In order to create awareness regarding corporate responsibility – SEBI in 2012 initiated the requirement of Business Responsibility Report (BRR) along with Annual Report mandatory for top 100 National Stock Exchange of India (NSE) listed companies. The format included basic company and important financial information along with disclosure specifically of policies relating to Corporate Governance, Anti-Corruption, Money Laundering and Board Independence. This created changes in reporting details that were seen from 2014 onwards; with companies disclosing not only the policies that they have but also auditing and training details – specifically towards governance and anti-corruption. Further in December 2019, SEBI mandated BRR filing to top 1000 companies by market capitalization.
BRR being more focused towards governance
In March 2021, SEBI introduced one more layer of transparency with Business Responsibility and Sustainability Reporting (BRSR). The new format has taken a more granular approach with factors - Environmental (GHG Emissions, Carbon Neutral, and Deforestation, etc.), Social (Employees welfare, Consumer protection, Privacy, and Data Security, etc.) and Governance (Board, Pay, Audit and Ownership). The BRSR will be applicable to the top 1000 listed entities on a voluntary basis for the financial year 2021-22 and on a mandatory basis from the financial year 2022-23.
The positive changes are expected to be noticed in the coming years making Indian companies easier to compare with international standards such as Global Reporting Initiative (GRI) and Sustainability Accounting Standards Board (SASB).
The way forward
- Climate change (Sustainable Development Goal 13: Climate Action) as an imperative topic of discussion
Ahead of the 26th UN Climate Change Conference of the Parties (COP26) in November 2021, momentum is growing with the world racing towards net zero. 2021 could well be a year that we will witness a plethora of regulatory, legislative, industries, and companies’ initiatives to combat climate change – Climate and renewable energy are the key focal points globally.
Climate plans are more developed within Europe, with the EU climate action and the European Green Deal setting forward ambitious policies to fight climate change (e.g. Europe aims to become the world’s first climate-neutral continent by 2050).
Nevertheless, within Asia itself, awareness has grown about the risk of climate change; however, there are just a handful of countries that have stepped forward with announcements to mitigate GHG emissions with their renewed Nationally Determined Contributions (NDCs) submitted under the Paris Agreement. Hence, there is an imperative need for more Asian countries to recognise the importance of climate risk and to take charge to drive changes.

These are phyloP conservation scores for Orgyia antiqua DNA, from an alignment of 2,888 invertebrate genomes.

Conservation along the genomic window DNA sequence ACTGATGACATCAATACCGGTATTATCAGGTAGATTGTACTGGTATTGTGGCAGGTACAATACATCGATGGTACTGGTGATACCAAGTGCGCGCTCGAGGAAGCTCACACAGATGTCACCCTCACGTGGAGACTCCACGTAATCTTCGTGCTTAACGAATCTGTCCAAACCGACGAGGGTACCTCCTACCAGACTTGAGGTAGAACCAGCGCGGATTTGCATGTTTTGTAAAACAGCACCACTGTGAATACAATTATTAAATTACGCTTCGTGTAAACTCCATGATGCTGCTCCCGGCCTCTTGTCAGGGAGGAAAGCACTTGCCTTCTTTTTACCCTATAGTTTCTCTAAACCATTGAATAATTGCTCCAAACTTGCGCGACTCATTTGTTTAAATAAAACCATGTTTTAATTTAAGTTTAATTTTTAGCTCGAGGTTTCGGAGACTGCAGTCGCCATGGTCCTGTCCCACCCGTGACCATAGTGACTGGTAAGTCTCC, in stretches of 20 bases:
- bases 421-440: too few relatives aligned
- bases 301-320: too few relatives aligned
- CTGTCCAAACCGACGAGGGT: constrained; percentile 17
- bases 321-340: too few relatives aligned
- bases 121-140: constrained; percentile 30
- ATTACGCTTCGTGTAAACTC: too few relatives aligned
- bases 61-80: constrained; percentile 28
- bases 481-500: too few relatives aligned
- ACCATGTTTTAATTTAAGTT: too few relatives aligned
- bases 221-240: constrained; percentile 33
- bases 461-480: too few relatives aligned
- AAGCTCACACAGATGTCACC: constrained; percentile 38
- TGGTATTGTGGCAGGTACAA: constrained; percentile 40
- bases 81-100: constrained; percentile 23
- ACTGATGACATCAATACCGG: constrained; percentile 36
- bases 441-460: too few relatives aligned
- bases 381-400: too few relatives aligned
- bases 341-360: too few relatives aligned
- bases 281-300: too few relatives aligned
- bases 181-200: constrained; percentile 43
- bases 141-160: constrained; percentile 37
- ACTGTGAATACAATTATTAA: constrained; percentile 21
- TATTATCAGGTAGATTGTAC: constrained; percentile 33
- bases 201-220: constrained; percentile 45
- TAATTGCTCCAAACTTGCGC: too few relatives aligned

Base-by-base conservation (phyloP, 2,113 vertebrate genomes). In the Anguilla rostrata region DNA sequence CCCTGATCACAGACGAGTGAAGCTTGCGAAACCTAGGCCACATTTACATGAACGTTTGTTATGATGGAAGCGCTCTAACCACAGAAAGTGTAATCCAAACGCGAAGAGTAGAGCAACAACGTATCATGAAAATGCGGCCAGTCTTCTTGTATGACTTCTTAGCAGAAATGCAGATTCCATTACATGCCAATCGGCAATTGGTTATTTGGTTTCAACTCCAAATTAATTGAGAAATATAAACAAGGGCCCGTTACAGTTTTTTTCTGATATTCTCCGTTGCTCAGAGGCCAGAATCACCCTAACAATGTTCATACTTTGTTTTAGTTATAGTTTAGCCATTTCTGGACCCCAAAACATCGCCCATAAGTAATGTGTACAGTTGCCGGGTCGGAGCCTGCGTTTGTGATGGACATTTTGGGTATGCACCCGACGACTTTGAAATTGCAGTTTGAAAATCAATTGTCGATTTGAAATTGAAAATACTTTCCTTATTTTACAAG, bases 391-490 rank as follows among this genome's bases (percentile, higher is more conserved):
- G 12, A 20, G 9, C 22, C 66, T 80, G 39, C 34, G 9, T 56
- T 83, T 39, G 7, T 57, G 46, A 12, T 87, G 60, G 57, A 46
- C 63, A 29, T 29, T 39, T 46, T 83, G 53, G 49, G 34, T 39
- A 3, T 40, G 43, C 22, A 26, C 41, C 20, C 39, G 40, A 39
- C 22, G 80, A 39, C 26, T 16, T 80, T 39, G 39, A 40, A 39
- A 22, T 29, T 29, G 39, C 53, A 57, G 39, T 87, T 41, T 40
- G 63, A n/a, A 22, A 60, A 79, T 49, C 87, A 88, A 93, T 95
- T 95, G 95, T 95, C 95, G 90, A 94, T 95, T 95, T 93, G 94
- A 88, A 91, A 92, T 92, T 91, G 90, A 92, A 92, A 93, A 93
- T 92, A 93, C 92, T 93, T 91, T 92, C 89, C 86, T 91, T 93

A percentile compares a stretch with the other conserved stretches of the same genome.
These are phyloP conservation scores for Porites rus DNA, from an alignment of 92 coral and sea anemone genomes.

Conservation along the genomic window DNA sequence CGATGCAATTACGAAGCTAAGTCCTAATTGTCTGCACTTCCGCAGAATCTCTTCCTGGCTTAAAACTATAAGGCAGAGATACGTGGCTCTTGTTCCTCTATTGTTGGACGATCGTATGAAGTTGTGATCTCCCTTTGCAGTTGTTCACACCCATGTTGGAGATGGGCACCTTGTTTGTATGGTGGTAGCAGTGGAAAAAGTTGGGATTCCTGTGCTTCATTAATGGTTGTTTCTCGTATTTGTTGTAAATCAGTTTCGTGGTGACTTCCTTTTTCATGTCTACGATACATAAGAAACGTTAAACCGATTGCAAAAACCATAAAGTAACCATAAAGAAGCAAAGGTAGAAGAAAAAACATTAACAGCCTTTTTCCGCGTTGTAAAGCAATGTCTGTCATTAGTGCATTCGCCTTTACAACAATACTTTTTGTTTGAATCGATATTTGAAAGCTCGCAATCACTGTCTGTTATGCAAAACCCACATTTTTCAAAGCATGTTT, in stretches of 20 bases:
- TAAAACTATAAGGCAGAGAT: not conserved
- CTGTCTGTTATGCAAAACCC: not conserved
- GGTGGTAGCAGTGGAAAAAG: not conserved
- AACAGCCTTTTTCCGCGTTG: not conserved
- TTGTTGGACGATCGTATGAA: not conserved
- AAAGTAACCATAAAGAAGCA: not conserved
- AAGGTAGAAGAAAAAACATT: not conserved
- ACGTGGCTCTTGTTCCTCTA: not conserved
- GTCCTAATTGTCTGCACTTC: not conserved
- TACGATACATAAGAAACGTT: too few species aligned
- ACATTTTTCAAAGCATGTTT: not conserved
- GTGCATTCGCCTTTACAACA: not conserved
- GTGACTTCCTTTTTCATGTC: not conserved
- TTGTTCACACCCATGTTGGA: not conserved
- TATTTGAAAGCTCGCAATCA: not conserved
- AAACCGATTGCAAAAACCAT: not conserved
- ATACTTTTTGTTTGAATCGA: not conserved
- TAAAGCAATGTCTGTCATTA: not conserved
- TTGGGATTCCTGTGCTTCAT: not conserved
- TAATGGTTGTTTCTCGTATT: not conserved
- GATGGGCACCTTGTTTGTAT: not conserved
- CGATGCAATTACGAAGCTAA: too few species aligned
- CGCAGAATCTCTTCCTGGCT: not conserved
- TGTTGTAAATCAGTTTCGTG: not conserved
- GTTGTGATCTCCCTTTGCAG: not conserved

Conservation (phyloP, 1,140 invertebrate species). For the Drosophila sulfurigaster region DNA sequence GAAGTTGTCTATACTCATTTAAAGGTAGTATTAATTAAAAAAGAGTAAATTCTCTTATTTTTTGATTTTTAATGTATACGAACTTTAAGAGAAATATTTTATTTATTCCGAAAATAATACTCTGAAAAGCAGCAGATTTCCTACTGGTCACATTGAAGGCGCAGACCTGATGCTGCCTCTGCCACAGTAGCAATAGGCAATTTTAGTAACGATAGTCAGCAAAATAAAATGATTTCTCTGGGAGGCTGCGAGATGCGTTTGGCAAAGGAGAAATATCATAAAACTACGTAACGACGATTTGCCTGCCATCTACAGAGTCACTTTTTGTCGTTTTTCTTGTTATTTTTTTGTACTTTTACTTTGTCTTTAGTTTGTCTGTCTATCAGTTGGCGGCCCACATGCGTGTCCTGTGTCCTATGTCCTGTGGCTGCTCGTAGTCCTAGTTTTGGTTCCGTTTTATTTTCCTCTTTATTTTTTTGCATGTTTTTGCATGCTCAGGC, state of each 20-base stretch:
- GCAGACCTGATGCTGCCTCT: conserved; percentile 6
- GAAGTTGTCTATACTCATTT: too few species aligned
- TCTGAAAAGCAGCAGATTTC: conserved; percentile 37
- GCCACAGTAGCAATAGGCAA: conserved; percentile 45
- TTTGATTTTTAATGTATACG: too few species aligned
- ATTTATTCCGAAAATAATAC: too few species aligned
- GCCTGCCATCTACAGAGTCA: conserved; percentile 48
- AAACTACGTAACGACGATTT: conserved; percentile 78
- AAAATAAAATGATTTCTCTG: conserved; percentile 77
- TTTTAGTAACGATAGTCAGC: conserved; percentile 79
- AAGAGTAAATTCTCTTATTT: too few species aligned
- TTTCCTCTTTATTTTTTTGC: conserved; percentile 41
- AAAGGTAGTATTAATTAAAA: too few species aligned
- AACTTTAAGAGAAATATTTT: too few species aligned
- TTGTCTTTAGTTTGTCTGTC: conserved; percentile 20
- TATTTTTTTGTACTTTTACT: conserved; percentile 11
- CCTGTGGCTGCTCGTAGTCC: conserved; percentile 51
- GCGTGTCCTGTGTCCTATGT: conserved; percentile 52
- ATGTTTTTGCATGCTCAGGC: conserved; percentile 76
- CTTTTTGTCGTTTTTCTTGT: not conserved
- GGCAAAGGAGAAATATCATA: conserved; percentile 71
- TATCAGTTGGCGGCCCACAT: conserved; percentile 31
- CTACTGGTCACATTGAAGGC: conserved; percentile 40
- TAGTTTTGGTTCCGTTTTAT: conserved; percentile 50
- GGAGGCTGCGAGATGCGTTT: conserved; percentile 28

According to Asia Investor Group on Climate Change (AIGCC) report in March 2021, China, Japan, and South Korea have recently pledged net-zero targets by the middle of this century. India has set ambitious renewable energy targets whilst having exceeded the previous goal (Exhibit 9).
Exhibit 9: Mitigation targets of China, India, Japan, South Korea
Also, AIGCC believed that China, India, and Vietnam have the most realistic chance of reaching their 2030 wind and solar capacity targets (Exhibit 10).
Exhibit 10: Summary assessment of Asian countries decarbonisation potential
Aiming for carbon neutrality and setting the path to decarbonisation is an important topic countries and companies need to tackle.
Food for thought: Can that be a more Asia-centric concept moving forward?
2. Driving climate awareness from bottoms up
For asset managers like ourselves, integrating climate resiliency into investments can promote sustainability and protect development gains; hence there is importance for investors to drive stewardship and engagement activities with companies. Working groups like UNPRI, Climate Action 100+, Net Zero Asset Owner Alliance (just to name a few) provide collaborative platforms for asset owners and managers to engage companies on climate related topics and to drive awareness and the importance of climate action. We believe that collectively, these efforts will impact the investing space and secure a sustainable future for all.
Adjusting local nuances towards sustainability
Needless to say, one cannot use the international standards to benchmark India but would have to adjust to local nuances. For example; it is likely impossible for India to totally phase out fossil fuels in the short term like what the developed countries are doing. However, instead of entirely divesting monies out from these companies and leave it to the “invisible hands” to do its work, we could encourage these firms to adopt a more sustainable approach towards lower carbon emission process.
SEBI’s BRSR is looked as a positive way forward, though it will take time to structure and build across all the companies. Most Indian companies have been working in a sustainable way but never thought to pen down these actions in words (Exhibit 11).
Exhibit 11: Sustainable actions and ways adopted by some companies
Most recently, many companies have started integrating ESG strategies and are adhering to global standards such as Climate Group’s EV100/EP100 and RV100. In addition, we are now seeing Indian companies aligning their strategies to Sustainable Developmental Goals (SDGs).
All in all, sustainability is definitely going to be a long journey but we are sure India would soon be able to catch up with the rest in terms of ESG.